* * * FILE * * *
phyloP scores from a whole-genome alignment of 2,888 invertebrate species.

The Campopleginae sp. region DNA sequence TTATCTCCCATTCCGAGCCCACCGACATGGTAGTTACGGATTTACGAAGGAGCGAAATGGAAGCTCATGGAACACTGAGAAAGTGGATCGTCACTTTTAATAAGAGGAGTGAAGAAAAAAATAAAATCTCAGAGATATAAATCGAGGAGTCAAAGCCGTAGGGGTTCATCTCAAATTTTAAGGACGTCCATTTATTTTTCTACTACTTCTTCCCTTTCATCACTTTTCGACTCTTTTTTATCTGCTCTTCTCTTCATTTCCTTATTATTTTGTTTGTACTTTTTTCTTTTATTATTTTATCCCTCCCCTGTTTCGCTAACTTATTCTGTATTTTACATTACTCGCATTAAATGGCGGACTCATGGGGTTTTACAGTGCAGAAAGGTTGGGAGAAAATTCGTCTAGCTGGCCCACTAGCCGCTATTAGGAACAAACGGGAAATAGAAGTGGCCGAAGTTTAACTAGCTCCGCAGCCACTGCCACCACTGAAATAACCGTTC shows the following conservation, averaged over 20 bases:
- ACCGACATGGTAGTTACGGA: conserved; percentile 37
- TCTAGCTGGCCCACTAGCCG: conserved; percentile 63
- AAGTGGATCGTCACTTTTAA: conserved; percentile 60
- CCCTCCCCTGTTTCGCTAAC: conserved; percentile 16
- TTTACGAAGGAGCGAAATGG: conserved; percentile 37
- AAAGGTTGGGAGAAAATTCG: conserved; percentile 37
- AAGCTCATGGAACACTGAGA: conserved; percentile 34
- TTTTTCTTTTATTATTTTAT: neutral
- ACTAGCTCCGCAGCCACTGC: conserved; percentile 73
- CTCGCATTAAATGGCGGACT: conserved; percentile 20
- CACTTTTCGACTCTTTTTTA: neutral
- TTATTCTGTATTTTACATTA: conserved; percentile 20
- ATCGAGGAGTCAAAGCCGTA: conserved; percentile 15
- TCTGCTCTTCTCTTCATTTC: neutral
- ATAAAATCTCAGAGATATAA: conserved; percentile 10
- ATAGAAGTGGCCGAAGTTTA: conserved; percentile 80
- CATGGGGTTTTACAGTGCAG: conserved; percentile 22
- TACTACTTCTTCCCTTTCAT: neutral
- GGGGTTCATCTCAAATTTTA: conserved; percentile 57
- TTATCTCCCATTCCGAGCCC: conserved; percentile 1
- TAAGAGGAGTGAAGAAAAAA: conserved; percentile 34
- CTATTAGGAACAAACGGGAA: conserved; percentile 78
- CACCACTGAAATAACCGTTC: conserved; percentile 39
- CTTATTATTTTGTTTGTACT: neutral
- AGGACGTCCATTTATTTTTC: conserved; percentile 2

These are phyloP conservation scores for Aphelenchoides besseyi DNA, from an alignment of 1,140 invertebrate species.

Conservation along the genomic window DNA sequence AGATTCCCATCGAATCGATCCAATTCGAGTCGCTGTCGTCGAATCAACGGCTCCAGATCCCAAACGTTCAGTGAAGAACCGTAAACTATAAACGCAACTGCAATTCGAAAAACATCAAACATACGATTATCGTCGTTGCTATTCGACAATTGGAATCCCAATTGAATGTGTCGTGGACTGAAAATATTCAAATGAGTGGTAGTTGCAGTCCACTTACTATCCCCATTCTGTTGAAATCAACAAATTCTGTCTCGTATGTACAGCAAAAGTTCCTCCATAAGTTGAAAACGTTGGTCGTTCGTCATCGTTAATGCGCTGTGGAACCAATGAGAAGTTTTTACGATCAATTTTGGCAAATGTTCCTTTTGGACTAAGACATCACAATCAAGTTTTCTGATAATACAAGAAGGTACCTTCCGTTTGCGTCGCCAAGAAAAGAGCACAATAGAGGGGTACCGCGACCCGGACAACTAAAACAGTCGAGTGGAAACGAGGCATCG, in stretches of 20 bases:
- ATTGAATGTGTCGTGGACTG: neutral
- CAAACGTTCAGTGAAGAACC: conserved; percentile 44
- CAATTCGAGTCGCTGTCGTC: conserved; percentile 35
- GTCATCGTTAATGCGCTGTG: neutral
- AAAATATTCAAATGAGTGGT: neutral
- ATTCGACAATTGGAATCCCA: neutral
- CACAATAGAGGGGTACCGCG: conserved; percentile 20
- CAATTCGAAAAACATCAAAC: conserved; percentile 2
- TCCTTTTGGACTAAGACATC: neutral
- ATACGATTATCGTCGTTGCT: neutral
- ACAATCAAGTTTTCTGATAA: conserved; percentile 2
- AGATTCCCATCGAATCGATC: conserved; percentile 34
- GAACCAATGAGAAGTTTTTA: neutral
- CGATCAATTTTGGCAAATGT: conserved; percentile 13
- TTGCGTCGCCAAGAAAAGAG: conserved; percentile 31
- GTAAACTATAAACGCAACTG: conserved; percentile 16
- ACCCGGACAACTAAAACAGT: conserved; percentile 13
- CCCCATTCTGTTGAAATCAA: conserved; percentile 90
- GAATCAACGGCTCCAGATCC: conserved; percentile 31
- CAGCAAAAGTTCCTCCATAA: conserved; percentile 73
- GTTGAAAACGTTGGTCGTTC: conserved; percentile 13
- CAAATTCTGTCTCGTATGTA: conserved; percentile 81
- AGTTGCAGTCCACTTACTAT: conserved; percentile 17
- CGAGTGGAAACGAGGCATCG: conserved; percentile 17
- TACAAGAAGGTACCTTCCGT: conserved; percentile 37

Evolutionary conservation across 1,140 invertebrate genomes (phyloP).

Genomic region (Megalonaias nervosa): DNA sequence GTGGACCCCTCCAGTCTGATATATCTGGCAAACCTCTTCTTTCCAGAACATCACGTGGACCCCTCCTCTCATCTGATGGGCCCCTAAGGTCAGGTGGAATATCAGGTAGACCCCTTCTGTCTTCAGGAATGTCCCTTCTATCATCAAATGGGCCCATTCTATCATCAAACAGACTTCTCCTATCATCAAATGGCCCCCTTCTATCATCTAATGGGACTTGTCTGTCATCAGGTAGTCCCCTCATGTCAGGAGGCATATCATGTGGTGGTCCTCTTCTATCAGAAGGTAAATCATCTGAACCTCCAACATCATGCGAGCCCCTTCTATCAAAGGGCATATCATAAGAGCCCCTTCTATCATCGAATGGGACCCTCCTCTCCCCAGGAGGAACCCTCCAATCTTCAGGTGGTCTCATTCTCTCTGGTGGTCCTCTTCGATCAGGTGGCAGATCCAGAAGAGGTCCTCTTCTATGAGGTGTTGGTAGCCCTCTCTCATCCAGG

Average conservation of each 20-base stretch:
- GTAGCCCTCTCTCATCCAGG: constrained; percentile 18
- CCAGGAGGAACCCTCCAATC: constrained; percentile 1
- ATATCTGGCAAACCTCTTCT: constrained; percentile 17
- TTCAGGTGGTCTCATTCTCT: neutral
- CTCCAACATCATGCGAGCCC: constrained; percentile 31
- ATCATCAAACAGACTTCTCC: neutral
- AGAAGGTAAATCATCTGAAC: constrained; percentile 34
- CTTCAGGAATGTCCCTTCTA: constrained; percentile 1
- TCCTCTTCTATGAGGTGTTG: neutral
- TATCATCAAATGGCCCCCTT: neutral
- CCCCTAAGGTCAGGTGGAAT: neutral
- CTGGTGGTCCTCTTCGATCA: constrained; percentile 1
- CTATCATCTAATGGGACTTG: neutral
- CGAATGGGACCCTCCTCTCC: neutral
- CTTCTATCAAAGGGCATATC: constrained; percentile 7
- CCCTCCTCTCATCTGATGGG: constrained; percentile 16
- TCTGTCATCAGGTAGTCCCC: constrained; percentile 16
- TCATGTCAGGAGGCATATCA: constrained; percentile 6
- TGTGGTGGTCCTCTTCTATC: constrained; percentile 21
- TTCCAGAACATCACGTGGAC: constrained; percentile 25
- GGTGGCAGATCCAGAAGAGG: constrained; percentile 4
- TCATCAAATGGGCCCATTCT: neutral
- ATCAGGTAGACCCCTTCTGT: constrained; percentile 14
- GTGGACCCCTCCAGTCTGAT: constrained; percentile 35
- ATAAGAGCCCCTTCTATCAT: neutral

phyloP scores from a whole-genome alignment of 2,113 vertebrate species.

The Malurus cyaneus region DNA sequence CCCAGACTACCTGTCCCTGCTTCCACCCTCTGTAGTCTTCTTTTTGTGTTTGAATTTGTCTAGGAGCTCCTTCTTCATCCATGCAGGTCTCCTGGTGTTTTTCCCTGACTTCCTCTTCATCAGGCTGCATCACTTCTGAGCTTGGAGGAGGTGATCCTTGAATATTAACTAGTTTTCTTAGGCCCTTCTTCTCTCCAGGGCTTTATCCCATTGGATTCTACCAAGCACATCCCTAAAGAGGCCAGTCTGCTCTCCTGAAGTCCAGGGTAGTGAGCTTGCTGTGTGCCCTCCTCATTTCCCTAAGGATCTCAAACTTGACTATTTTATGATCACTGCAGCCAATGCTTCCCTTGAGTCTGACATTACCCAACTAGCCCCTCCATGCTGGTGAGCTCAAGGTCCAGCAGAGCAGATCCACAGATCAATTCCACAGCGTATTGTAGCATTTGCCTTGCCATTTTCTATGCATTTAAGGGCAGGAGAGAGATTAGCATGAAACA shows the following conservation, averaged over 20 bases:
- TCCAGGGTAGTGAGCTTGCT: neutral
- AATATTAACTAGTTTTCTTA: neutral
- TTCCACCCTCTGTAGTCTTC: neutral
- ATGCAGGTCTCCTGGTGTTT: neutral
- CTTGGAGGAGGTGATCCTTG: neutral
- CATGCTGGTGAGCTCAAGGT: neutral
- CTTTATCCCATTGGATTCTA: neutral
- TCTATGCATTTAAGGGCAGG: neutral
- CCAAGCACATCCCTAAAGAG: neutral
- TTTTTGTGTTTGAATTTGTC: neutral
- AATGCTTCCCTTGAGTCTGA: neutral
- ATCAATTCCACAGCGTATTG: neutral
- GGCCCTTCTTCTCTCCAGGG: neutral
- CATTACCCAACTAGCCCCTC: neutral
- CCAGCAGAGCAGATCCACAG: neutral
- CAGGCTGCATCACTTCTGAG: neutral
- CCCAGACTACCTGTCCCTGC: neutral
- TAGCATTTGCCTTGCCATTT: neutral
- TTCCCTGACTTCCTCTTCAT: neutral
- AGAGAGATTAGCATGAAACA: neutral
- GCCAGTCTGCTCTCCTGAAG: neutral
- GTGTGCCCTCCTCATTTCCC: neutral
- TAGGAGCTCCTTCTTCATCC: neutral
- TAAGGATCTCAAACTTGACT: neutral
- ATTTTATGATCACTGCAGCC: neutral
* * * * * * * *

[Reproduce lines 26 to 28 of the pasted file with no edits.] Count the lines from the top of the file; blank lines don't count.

- CTTATTATTTTGTTTGTACT: neutral
- AGGACGTCCATTTATTTTTC: conserved; percentile 2

These are phyloP conservation scores for Aphelenchoides besseyi DNA, from an alignment of 1,140 invertebrate species.